This February, my lacrosse team played Seton Hill University, a Division-II team from Pennsylvania, in a friendly scrimmage. Fortunately, we didn’t keep score. Our opponents outmatched us in skill, speed and hunger for the ball. Although we hated them on the field as they pushed us around, we battled to rise to their level and learn from them. In the practices following the scrimmage, my coach often yelled, “Seton Hill pace!” when we weren’t working hard enough to encourage us to play with the same intensity.
On March 16, a charter bus carrying the 23 players and coaches of Seton Hill’s women’s lacrosse team veered off the side of the Pennsylvania Turnpike and crashed into a tree while they were on their way to a game against Millersville University. The 61-year-old bus driver died on impact and pregnant Head Coach Kristina Quigley was life-flighted from the scene of the accident where she and her unborn child of 6 months died a few hours later. Two other players were airlifted from the scene, and 19 others were transported to local hospitals for minor to severe injuries.
My first reaction was shock. How could that coach, whose hand I shook only a month before, no longer exist? How could that team, which played with such drive and intensity, have experienced such horror? Only a few hours before, my team had driven home from a game on that same highway, on the same type of bus. Why them and not us? The question hung in the air throughout practice, lifting and our team meetings that week.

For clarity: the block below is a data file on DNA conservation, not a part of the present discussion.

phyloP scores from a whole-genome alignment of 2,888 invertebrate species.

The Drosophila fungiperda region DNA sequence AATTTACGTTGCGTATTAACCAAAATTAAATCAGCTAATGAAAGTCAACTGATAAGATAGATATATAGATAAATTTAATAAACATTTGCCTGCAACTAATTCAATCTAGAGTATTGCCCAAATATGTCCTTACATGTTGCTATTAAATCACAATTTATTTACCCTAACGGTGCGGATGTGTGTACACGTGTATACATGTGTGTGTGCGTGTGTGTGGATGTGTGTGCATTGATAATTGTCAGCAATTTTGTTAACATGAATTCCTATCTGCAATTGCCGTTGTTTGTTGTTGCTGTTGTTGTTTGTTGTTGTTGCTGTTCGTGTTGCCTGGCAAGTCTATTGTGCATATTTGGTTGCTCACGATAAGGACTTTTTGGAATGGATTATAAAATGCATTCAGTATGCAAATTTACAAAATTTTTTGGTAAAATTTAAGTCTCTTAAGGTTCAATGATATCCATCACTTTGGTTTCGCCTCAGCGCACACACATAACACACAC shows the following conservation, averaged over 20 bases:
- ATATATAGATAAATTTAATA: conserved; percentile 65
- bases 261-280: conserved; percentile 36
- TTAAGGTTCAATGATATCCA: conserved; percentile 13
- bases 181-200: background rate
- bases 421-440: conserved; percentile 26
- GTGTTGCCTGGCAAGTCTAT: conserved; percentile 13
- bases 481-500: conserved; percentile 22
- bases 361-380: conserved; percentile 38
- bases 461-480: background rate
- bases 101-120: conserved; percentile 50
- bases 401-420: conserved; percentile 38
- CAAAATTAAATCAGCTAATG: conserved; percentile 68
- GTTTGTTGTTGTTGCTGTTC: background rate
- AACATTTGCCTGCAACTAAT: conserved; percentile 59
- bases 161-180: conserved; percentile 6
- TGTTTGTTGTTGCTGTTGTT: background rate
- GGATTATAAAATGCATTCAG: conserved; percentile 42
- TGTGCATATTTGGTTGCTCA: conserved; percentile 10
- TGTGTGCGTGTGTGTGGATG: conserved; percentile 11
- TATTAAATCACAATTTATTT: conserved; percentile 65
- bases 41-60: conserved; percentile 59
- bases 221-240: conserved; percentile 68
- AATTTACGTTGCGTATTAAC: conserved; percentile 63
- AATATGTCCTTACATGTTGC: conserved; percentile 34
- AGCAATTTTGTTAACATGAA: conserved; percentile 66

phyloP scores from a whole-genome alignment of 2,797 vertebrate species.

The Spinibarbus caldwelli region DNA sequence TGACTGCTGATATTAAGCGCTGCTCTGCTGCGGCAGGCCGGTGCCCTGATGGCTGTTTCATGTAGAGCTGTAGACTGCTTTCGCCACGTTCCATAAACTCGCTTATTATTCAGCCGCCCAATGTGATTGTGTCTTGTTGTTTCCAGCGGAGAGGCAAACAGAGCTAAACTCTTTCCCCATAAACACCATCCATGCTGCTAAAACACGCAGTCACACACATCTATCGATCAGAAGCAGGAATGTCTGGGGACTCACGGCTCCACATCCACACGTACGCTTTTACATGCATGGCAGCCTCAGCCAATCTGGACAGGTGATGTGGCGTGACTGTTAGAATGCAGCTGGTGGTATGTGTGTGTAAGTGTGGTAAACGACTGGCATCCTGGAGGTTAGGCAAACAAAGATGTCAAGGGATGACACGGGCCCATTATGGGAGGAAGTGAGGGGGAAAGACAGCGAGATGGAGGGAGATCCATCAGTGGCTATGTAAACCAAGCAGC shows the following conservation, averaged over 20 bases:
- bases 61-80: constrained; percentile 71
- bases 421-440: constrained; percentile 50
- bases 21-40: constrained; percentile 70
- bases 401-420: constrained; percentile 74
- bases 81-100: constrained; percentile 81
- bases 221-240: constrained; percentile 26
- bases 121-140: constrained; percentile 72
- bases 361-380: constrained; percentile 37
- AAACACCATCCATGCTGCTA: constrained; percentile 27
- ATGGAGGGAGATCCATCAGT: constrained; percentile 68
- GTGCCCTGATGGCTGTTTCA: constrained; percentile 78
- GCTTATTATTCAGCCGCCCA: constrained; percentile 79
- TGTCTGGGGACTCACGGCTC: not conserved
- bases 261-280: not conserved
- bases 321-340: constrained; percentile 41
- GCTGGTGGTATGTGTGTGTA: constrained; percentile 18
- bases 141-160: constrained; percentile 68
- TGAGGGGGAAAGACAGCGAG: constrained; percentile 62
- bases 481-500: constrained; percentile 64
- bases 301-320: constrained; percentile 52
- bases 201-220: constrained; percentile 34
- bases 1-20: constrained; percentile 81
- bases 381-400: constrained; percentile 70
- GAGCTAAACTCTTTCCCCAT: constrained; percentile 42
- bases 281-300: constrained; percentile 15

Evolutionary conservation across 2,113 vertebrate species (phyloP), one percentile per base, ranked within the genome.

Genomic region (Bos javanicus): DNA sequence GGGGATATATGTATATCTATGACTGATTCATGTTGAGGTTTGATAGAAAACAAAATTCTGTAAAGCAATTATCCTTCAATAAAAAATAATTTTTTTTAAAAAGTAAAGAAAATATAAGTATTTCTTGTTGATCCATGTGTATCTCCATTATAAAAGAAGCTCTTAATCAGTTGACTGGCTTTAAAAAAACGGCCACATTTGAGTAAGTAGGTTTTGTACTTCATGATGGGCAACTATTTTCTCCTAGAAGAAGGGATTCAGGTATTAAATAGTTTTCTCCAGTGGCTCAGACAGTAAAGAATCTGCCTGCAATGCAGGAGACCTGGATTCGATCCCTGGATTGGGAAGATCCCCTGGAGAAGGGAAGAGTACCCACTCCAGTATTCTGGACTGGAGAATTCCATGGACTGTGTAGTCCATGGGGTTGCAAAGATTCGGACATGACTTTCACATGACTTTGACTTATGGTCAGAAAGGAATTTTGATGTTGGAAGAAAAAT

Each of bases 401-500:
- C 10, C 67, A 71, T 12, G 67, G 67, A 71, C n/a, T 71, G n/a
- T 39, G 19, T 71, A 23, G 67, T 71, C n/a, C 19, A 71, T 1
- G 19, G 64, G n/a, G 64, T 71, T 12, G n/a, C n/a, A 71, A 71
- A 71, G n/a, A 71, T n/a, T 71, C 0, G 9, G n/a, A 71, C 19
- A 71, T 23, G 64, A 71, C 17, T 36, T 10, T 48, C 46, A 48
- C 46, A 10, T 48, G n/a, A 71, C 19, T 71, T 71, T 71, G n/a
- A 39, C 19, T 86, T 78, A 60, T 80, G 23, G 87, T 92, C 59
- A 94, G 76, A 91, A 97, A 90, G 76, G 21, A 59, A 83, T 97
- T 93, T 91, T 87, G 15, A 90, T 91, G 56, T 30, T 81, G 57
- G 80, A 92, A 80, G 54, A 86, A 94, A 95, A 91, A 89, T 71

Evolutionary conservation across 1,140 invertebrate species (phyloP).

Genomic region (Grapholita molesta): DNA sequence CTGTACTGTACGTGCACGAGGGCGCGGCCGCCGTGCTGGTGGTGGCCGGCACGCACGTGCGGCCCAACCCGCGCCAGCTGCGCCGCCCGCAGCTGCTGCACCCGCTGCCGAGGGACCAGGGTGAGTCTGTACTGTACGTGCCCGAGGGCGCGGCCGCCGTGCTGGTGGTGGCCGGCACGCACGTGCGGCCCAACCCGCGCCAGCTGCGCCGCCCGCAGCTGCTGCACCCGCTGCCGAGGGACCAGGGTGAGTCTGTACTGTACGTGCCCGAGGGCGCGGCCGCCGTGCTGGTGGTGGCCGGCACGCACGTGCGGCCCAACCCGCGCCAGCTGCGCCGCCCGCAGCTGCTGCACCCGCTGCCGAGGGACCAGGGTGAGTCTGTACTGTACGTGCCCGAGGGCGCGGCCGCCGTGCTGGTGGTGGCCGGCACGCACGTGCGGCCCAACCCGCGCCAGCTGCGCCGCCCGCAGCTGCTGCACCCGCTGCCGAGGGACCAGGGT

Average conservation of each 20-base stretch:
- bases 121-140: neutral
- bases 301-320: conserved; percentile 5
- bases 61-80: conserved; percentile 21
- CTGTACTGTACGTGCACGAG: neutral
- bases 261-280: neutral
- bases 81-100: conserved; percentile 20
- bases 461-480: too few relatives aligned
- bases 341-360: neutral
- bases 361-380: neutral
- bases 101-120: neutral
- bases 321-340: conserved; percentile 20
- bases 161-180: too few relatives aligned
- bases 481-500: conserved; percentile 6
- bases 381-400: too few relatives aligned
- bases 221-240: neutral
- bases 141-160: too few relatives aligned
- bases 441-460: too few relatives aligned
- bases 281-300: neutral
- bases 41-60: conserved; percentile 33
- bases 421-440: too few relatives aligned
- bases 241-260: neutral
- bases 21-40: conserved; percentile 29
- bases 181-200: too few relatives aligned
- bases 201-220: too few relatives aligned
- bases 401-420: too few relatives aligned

My next reaction was awe. Within a few hours, the lacrosse community came together in a way I had never seen. First, hundreds of supportive Tweets and Facebook statuses let the team know that lacrosse players around the country were thinking of them. A Facebook group called “Play 4 Seton Hill” was created and currently has over 11,450 members, with hundreds of pictures of teams from New York to California to Texas showing support for Seton Hill with the colors of red and gold in their shoelaces. Another organization has been founded to help support Quigley’s young son, Gavin, through college.
Finally, this accident reminded me why I play.
Being on the lacrosse team can be frustrating. With 5:30 a.m. wake-ups for the early Williams Field House slot, grueling fitness tests, constant fundraising and freezing practices, there is a lot to complain about. We sometimes forget why we go through with it. Seton Hill reminded us. We play for each other, because we love the game and because this is an opportunity we will have only once in our lives. We become part of something bigger — a unit with a common goal — that leads to relationships unlike any other.
Despite losing their head coach and suffering serious injuries, the Seton Hill players are not giving up. After serious consideration, the team has decided to play out the rest of the season with the same drive, intensity and passion. This is a group of women who, no matter the odds, will fight to do what they love. Their next game is on April 10, and there is no doubt that they will play at Seton Hill pace.